Cernus did not look up from his game.
"Caste sanctuary!" screamed Portus.
The Slavers, incidentally, are of the Merchant Caste, though, in virtue of their merchandise and practices, their robes are different.
Yet, if one of them were to seek Caste Sanctuary, he would surely seek it from Slavers, and not from common Merchants. Many
Slavers think of themselves as an independent caste. Gorean law, however, does not so regard them. The average Gorean thinks of
them simply as Slavers, but, if questioned, would unhesitantly rank them with the Merchants. Many castes, incidentally, have
branches and divisions. Lawyers and Scholars, for example, and Record Keepers, Teachers, Clerks, Historians and Accountant' are all
"Caste sanctuary!" again pleaded Portus, on his knees before the table of Cernus. The girl with the kalika had lightly fled from
between the tables.
"Do not disturb the game," said Caprus to Portus.
It seemed incredible to me that Portus had come to the House of Cernus, for much bad blood had existed between the houses.
Surely to come to this place, the house of his enemy, must have been a last recourse in some fearful set of events, to throw himself
on the mercies of Cernus, claiming Caste Sanctuary.
"They have taken my properties!" cried Portus. "You have nothing to fear. I have no men! I have no gold! I have only the garb on my
backl Tarnsmen! Soldiers! The very men of the street! With torches and ropes! I barely escaped with my life. My house is confiscated
by the state! I am nothing! I am nothing!"
Cernus meditated his move, his chin on his two fists, one above the other.
"Caste sanctuary!" whined Portus. "Caste sanctuary, I beg of you. I beg of you!"
The hand of Cernus lifted, as though to move his Ubar, and then drew back. Caprus had leaned forward, with anticipation.
"Only you in Ar can protect me," cried Portus. "I give you the trade of Ar! I want only my life! Caste Sanctuary! Caste Sanctuaryl"
Cernus smiled at Caprus and then, unexpectedly, as though he had been teasing him, he placed his first tarnsman at Ubara's Scribe
Caprus studied the board for a moment and then, with an exasperated laugh, tipped his own Ubar, conceding the board and game.
Cernus now, while Caprus replaced the pieces of the game, regarded Portus.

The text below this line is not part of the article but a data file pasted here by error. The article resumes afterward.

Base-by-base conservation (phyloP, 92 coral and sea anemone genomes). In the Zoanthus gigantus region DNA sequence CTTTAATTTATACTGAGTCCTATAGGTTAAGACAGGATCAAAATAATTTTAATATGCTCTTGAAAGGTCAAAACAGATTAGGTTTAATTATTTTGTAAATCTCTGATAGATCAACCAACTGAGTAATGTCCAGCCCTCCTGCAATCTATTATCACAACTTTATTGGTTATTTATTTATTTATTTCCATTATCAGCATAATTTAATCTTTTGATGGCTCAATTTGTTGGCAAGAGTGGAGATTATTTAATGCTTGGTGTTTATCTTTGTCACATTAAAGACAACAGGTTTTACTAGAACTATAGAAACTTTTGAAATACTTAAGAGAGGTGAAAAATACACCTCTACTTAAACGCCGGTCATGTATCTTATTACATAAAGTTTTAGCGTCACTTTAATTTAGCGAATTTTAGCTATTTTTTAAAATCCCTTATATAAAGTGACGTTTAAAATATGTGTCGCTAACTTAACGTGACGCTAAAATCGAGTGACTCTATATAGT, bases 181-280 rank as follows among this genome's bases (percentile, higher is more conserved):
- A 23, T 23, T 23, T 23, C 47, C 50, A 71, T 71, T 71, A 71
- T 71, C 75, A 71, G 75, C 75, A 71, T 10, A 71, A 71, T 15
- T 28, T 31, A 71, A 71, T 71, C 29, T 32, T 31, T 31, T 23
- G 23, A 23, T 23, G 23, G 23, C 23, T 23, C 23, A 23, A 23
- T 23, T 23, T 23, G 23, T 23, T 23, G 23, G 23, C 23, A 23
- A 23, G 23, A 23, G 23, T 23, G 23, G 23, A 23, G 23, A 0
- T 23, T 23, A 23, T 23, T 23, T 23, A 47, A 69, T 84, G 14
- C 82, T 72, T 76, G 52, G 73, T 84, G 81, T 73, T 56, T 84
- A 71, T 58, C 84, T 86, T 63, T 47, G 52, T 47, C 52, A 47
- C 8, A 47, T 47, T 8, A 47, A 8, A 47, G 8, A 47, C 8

"I was your enemy," said Portus. "But now I am nothing. Only a caste brother, nothing. I beg of you Caste Sanctuary."
Caprus, looking up from his work, regarded Portus. "What was your crime?" he asked.
Portus wrung his hands, and his head rolled wildly. "I do not know," he cried. "I do not know." Then, piteously, Portus lifted his
hands to Cernus, Master of the House of Cernus. "Caste Sanctuary!" he pleaded.
"Put him in chains," said Cernus, "and take him to the cylinder of Minus Tentius Hinrabius."
Portus cried out for mercy as he was dragged away by two guards, two others following. Assassin of Gor, page207, 208, 209
"Pleases Cernus!" cried Portus as a long line of blood burst open across his chest. "Please! Please! Caste Brother!" he cried, as the
slave, swift, eager, laughing, struck him again and again, with impunity. Assassin of Gor, page 312
Brotherhood on Gor
“Temenides,” said Scormus to Temenides, “your life, which was forfeit to me, I return to you, and gladly. Once more it is yours. Take
it, and those soldiers with you, mysteriously here from Cos, and depart this night from Brundisium´s walls.”
“Caste brother!” cried Temenides, gratefully. Some of the men with him then freed him and put his robes about him. He hurried with
them from the hall. Belnar looked after them. He spoke words to a menial. The man, too, then left the hall.
“Scormus of Ar is generous,” said Belnar. Players of Gor, Page 334
|This research is done on the series of books written by John Norman, the comments in italics are mine and my point of view.
Woman of Gor
Marlenus, in spite of his heroic role in the victory,
submitted himself to the judgement of Ar's Council of
High Castes. The sentence of death passed over him
by the usurping government of the Initiates was
rescinded, but because his imperialistic ambition was
feared, he was exiled from his beloved city. Such a
man as Marlenus can never be second in a city, and
the men of Ar were determined that he should never
again be first. Accordingly, the Ubar, tears in his eyes,
was publicly refused bread and salt, and, under
penalty of death, was ordered to leave Ar by
sundown, never again to come within ten pasangs of
the city. Tarnsman of Gor, page 215
"Portus!" whispered Ho-Tu.
I, too, of course, recognized him.
"Caste sanctuary!" cried Portus, shaking himself free
of the guards and stumbling forward and falling on his
knees before the wooden dais on which sat the table